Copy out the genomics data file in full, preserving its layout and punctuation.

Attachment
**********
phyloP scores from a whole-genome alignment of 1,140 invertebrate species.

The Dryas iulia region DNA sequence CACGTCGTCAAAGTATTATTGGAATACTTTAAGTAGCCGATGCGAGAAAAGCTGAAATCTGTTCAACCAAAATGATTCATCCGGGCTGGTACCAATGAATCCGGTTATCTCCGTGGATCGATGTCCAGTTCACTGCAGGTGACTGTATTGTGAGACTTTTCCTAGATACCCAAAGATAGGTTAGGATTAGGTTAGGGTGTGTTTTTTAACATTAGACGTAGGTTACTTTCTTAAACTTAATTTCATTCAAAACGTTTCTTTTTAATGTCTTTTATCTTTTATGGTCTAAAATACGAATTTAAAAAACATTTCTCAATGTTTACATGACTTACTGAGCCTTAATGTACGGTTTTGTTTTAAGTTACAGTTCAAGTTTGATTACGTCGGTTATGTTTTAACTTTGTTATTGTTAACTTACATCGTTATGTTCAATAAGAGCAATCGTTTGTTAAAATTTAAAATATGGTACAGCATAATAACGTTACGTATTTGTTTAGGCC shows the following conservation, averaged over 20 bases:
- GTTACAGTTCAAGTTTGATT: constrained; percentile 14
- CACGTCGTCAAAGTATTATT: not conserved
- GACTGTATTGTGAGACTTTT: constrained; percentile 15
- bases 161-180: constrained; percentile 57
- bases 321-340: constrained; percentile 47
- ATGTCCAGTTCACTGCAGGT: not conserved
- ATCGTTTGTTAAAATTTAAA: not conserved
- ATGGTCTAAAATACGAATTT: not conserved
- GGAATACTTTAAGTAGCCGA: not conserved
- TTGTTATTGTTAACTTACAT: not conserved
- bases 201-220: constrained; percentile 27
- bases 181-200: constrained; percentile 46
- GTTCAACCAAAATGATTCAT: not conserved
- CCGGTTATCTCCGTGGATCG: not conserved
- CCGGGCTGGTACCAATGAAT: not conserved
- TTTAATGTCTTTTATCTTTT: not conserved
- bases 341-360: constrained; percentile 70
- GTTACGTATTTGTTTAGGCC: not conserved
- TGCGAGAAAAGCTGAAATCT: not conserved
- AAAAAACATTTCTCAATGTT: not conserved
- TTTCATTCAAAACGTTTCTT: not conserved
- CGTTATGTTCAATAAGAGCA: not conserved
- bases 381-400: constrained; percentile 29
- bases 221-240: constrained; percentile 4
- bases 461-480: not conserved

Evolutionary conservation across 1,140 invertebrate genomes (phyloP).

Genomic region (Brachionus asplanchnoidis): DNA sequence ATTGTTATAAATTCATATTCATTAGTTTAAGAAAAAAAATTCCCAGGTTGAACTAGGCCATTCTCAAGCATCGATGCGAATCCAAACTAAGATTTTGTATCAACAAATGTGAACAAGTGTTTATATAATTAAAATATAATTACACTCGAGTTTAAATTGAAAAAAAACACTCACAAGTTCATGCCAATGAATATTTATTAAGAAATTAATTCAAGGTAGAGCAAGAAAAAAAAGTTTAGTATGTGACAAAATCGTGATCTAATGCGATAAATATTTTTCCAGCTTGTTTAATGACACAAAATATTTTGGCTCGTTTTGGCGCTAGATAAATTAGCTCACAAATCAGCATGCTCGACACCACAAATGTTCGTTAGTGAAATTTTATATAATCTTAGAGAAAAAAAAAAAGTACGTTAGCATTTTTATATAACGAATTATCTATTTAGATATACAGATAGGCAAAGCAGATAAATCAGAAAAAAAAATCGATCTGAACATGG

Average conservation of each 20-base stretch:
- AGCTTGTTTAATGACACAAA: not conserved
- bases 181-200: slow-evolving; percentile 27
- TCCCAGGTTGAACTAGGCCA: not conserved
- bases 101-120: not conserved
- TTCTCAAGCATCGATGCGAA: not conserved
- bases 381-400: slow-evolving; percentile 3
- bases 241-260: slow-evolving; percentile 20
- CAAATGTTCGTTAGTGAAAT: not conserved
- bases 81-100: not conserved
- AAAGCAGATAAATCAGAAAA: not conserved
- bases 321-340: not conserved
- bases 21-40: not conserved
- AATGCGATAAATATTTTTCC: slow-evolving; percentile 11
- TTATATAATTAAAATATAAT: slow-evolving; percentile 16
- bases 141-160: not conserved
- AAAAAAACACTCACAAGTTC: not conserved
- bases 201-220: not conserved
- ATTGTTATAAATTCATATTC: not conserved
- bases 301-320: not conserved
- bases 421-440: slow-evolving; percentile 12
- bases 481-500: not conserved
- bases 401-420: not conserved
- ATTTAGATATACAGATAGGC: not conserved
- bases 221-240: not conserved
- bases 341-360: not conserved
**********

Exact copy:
phyloP scores from a whole-genome alignment of 1,140 invertebrate species.

The Dryas iulia region DNA sequence CACGTCGTCAAAGTATTATTGGAATACTTTAAGTAGCCGATGCGAGAAAAGCTGAAATCTGTTCAACCAAAATGATTCATCCGGGCTGGTACCAATGAATCCGGTTATCTCCGTGGATCGATGTCCAGTTCACTGCAGGTGACTGTATTGTGAGACTTTTCCTAGATACCCAAAGATAGGTTAGGATTAGGTTAGGGTGTGTTTTTTAACATTAGACGTAGGTTACTTTCTTAAACTTAATTTCATTCAAAACGTTTCTTTTTAATGTCTTTTATCTTTTATGGTCTAAAATACGAATTTAAAAAACATTTCTCAATGTTTACATGACTTACTGAGCCTTAATGTACGGTTTTGTTTTAAGTTACAGTTCAAGTTTGATTACGTCGGTTATGTTTTAACTTTGTTATTGTTAACTTACATCGTTATGTTCAATAAGAGCAATCGTTTGTTAAAATTTAAAATATGGTACAGCATAATAACGTTACGTATTTGTTTAGGCC shows the following conservation, averaged over 20 bases:
- GTTACAGTTCAAGTTTGATT: constrained; percentile 14
- CACGTCGTCAAAGTATTATT: not conserved
- GACTGTATTGTGAGACTTTT: constrained; percentile 15
- bases 161-180: constrained; percentile 57
- bases 321-340: constrained; percentile 47
- ATGTCCAGTTCACTGCAGGT: not conserved
- ATCGTTTGTTAAAATTTAAA: not conserved
- ATGGTCTAAAATACGAATTT: not conserved
- GGAATACTTTAAGTAGCCGA: not conserved
- TTGTTATTGTTAACTTACAT: not conserved
- bases 201-220: constrained; percentile 27
- bases 181-200: constrained; percentile 46
- GTTCAACCAAAATGATTCAT: not conserved
- CCGGTTATCTCCGTGGATCG: not conserved
- CCGGGCTGGTACCAATGAAT: not conserved
- TTTAATGTCTTTTATCTTTT: not conserved
- bases 341-360: constrained; percentile 70
- GTTACGTATTTGTTTAGGCC: not conserved
- TGCGAGAAAAGCTGAAATCT: not conserved
- AAAAAACATTTCTCAATGTT: not conserved
- TTTCATTCAAAACGTTTCTT: not conserved
- CGTTATGTTCAATAAGAGCA: not conserved
- bases 381-400: constrained; percentile 29
- bases 221-240: constrained; percentile 4
- bases 461-480: not conserved

Evolutionary conservation across 1,140 invertebrate genomes (phyloP).

Genomic region (Brachionus asplanchnoidis): DNA sequence ATTGTTATAAATTCATATTCATTAGTTTAAGAAAAAAAATTCCCAGGTTGAACTAGGCCATTCTCAAGCATCGATGCGAATCCAAACTAAGATTTTGTATCAACAAATGTGAACAAGTGTTTATATAATTAAAATATAATTACACTCGAGTTTAAATTGAAAAAAAACACTCACAAGTTCATGCCAATGAATATTTATTAAGAAATTAATTCAAGGTAGAGCAAGAAAAAAAAGTTTAGTATGTGACAAAATCGTGATCTAATGCGATAAATATTTTTCCAGCTTGTTTAATGACACAAAATATTTTGGCTCGTTTTGGCGCTAGATAAATTAGCTCACAAATCAGCATGCTCGACACCACAAATGTTCGTTAGTGAAATTTTATATAATCTTAGAGAAAAAAAAAAAGTACGTTAGCATTTTTATATAACGAATTATCTATTTAGATATACAGATAGGCAAAGCAGATAAATCAGAAAAAAAAATCGATCTGAACATGG

Average conservation of each 20-base stretch:
- AGCTTGTTTAATGACACAAA: not conserved
- bases 181-200: slow-evolving; percentile 27
- TCCCAGGTTGAACTAGGCCA: not conserved
- bases 101-120: not conserved
- TTCTCAAGCATCGATGCGAA: not conserved
- bases 381-400: slow-evolving; percentile 3
- bases 241-260: slow-evolving; percentile 20
- CAAATGTTCGTTAGTGAAAT: not conserved
- bases 81-100: not conserved
- AAAGCAGATAAATCAGAAAA: not conserved
- bases 321-340: not conserved
- bases 21-40: not conserved
- AATGCGATAAATATTTTTCC: slow-evolving; percentile 11
- TTATATAATTAAAATATAAT: slow-evolving; percentile 16
- bases 141-160: not conserved
- AAAAAAACACTCACAAGTTC: not conserved
- bases 201-220: not conserved
- ATTGTTATAAATTCATATTC: not conserved
- bases 301-320: not conserved
- bases 421-440: slow-evolving; percentile 12
- bases 481-500: not conserved
- bases 401-420: not conserved
- ATTTAGATATACAGATAGGC: not conserved
- bases 221-240: not conserved
- bases 341-360: not conserved